In these experiments, the digestibility of micronised wood powder was evaluated by volatile fatty acid production in batch fermentation with ruminal fluid. About 500 ml of ruminal fluid from four donor animals was individually obtained 5 h post-morning feeding using a stainless steel oral catheter for cattle (Sanshin Industrial Co. Ltd., Kanagawa, Japan) and a vacuum pump. Prior to sampling, the inside of the inner tube and a sampling bottle were filled with O2-free CO2 gas. After sampling, the bottle was immediately and anaerobically warmed in a portable incubator (39 ± 1°C). Ruminal fluid was transferred to the laboratory and then filtered through four layers of surgical gauze into a polypropylene beaker under flushing with O2-free CO2 gas. The ruminal fluid was mixed with a buffer (pH 6.8) as artificial saliva (292 mg K2HPO4, 240 mg KH2PO4, 480 mg (NH4)2SO4, 480 mg NaCl, 100mg MgSO4×­­7H2O, 64 mg CaCl2×2H2O, 4,000 mg Na2CO3, and 600 mg cysteine hydrochloride) in accordance with the method of Lila et al.. [14]. The ruminal fluid (10 ml) and buffer (20 ml) were immediately mixed in a 50 ml polypropylene test tube containing a substrate of micronised wood powder. The tubes were warmed in metal beads (Lab Armor Beads, Lab Armor LLC, OR, USA) set at 39°C beforehand. In Experiment 1, four supplementation levels of micronised wood powder substrate were prepared at 0 (control), 50, 100, and 200 mg per tube (n = 4). Furthermore, in Experiment 2, ruminal fermentation of micronised wood powder was evaluated at the levels of 0, 200, and 400 mg per tube (n = 4). As a control, the mixed ruminal fluid was incubated without micronised wood powder. Duplicate samples were screw-capped and further sealed with airtight tape after CO2 flushing. The mixed ruminal fluid was anaerobically incubated at 39°C for 24 h using an air-circulating incubator. The samples were shaken during incubation using a twist-rotating shaker (about 40 rpm). After incubation, the pH was immediately measured, and a portion of the ruminal fluid was used for volatile fatty acid assay.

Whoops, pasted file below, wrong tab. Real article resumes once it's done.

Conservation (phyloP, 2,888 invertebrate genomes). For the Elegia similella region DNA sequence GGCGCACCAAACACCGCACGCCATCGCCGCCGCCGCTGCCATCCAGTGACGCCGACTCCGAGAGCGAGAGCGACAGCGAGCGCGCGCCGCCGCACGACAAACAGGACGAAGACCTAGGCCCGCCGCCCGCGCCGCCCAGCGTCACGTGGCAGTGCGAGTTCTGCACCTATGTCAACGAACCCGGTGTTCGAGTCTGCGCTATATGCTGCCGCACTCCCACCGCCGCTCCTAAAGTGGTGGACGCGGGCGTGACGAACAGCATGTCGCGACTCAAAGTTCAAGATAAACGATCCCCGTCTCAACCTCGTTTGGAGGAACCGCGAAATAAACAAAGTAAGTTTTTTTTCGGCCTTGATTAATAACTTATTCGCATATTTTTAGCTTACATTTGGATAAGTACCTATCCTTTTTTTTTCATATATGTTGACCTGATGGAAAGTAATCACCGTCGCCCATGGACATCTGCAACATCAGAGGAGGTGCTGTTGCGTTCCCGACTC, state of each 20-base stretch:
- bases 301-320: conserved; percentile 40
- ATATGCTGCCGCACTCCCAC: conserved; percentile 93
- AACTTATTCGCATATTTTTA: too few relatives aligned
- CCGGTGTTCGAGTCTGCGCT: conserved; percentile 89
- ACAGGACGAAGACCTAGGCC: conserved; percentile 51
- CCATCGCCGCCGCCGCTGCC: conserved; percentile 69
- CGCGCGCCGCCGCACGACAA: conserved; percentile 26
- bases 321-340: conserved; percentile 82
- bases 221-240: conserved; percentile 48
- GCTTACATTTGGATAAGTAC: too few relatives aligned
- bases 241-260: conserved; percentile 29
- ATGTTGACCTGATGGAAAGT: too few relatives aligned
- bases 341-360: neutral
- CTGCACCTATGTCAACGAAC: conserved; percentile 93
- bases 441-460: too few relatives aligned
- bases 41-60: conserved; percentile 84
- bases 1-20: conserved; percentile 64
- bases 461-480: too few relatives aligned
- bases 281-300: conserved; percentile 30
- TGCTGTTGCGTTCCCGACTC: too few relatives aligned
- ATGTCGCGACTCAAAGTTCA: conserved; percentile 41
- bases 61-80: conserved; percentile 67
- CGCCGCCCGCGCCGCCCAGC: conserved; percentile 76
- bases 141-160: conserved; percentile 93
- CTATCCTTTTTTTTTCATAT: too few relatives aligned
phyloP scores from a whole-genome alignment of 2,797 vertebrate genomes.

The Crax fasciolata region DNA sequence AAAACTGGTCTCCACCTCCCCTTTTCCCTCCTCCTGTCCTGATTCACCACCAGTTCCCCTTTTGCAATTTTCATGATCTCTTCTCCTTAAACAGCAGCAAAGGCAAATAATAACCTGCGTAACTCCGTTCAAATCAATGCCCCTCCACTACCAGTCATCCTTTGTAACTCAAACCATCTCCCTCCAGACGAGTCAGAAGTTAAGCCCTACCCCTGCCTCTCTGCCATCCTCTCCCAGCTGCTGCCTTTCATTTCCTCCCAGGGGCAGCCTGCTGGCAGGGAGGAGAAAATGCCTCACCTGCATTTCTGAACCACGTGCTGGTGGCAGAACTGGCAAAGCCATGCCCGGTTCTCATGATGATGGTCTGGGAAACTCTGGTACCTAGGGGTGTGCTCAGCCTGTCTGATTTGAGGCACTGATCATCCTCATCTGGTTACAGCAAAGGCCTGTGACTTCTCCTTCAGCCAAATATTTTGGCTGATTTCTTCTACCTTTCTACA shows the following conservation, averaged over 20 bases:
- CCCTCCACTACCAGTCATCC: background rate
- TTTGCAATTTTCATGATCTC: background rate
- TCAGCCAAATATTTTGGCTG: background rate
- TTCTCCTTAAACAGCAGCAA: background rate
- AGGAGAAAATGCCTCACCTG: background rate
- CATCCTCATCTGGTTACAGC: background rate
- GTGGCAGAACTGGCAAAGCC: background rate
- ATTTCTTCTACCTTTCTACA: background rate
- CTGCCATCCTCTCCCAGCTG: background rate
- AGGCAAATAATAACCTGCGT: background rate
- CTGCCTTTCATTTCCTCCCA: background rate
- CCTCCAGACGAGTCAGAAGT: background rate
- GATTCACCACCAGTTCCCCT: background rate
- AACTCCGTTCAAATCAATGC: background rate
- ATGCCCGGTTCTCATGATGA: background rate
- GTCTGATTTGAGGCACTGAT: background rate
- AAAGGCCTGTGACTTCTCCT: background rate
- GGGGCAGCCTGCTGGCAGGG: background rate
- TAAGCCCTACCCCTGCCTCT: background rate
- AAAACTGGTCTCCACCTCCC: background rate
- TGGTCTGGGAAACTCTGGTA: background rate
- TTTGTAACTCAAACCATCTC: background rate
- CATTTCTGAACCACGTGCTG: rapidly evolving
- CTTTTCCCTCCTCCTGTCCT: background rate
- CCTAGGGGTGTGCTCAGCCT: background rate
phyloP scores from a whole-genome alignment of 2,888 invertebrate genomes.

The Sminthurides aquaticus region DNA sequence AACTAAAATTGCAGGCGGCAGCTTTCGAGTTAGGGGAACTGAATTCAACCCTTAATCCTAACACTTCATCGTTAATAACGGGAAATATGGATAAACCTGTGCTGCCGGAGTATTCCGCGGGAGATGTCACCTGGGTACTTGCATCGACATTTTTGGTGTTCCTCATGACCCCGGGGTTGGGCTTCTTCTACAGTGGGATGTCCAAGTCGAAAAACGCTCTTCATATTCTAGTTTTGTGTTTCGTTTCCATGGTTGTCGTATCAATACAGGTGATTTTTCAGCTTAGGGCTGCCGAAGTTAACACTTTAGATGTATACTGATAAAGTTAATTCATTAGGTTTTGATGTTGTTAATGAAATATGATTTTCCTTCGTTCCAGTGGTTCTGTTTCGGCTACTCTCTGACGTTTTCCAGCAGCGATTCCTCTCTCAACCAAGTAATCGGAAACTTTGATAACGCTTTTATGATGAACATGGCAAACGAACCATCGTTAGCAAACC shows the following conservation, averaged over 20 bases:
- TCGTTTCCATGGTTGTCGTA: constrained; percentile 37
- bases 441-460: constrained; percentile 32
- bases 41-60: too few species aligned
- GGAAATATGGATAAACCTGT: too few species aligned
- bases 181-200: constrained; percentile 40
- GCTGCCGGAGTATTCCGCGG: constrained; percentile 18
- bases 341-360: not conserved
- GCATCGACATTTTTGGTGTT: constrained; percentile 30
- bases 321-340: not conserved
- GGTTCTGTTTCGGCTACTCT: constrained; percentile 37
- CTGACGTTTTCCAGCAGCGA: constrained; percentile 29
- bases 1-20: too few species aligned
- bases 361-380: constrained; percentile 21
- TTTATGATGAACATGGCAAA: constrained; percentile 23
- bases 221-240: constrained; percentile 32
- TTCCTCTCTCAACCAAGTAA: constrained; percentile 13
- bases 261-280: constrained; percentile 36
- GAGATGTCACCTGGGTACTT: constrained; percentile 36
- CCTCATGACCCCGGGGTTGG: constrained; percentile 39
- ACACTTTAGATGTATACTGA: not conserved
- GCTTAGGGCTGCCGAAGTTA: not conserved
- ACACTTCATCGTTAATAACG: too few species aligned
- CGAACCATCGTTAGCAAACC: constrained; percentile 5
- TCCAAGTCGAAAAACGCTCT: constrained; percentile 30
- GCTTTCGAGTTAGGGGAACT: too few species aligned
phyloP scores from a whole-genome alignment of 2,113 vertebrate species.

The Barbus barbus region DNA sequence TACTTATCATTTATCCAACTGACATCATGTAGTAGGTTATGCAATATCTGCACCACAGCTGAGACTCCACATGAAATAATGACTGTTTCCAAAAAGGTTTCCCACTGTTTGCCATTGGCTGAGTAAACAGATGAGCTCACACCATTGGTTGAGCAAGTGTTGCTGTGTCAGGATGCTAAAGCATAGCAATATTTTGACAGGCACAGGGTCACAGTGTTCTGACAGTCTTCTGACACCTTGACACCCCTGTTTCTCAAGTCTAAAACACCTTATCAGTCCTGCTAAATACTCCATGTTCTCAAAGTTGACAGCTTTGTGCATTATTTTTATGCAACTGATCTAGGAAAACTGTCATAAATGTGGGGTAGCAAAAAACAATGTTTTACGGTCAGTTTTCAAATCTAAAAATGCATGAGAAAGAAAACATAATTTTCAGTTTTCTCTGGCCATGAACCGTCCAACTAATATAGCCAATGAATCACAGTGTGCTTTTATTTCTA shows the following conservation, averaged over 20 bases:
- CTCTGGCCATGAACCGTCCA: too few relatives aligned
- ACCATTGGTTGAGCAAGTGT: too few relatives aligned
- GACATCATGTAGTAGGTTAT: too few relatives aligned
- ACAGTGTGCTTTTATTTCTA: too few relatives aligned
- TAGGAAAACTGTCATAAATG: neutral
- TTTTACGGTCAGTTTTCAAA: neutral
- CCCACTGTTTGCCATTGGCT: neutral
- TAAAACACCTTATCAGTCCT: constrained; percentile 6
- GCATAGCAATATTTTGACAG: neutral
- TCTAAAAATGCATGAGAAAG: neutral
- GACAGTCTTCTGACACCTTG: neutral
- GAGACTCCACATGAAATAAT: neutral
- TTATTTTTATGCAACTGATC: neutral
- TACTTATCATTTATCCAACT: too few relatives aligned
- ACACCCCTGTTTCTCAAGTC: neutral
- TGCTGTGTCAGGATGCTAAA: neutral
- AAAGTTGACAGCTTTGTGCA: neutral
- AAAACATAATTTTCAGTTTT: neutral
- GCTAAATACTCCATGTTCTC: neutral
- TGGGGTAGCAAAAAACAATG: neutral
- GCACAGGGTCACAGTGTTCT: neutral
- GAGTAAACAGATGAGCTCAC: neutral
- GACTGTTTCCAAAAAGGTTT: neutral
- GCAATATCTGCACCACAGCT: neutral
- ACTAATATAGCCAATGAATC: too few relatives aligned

In vivo experiment